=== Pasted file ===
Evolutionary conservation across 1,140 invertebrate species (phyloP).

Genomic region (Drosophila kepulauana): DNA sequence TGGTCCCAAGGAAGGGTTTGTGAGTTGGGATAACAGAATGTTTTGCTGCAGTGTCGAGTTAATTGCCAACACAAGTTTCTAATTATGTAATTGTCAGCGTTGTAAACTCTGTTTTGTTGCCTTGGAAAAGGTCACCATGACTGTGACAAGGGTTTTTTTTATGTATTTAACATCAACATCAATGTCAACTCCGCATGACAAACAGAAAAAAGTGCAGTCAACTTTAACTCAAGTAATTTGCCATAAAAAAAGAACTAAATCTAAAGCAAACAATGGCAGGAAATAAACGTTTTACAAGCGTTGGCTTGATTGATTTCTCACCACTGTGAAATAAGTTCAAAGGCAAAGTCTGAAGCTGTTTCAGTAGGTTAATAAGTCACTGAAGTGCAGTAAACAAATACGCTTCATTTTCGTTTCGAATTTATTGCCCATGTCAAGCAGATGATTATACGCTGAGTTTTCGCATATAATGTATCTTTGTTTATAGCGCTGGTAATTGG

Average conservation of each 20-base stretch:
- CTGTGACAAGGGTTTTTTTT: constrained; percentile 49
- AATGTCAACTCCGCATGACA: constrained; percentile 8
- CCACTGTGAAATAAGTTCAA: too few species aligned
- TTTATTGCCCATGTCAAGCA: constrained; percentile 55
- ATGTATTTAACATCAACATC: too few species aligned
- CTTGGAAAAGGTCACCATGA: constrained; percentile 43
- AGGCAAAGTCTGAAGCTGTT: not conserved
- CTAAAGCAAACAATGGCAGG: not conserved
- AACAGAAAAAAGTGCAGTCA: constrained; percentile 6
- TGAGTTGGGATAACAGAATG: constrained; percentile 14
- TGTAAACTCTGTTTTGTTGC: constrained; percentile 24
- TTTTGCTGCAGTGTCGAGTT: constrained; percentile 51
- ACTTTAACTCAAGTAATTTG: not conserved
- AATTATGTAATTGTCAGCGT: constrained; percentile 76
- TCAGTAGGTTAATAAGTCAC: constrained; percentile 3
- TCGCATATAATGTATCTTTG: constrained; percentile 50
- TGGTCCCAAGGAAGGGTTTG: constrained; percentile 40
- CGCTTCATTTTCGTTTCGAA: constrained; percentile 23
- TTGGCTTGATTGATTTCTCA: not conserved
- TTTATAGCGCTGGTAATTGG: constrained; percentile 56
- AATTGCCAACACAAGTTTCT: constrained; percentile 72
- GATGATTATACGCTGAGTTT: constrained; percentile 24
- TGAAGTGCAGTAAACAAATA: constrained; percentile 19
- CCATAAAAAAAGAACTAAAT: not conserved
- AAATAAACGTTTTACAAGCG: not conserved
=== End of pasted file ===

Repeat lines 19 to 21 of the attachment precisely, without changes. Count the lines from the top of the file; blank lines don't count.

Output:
- TCGCATATAATGTATCTTTG: constrained; percentile 50
- TGGTCCCAAGGAAGGGTTTG: constrained; percentile 40
- CGCTTCATTTTCGTTTCGAA: constrained; percentile 23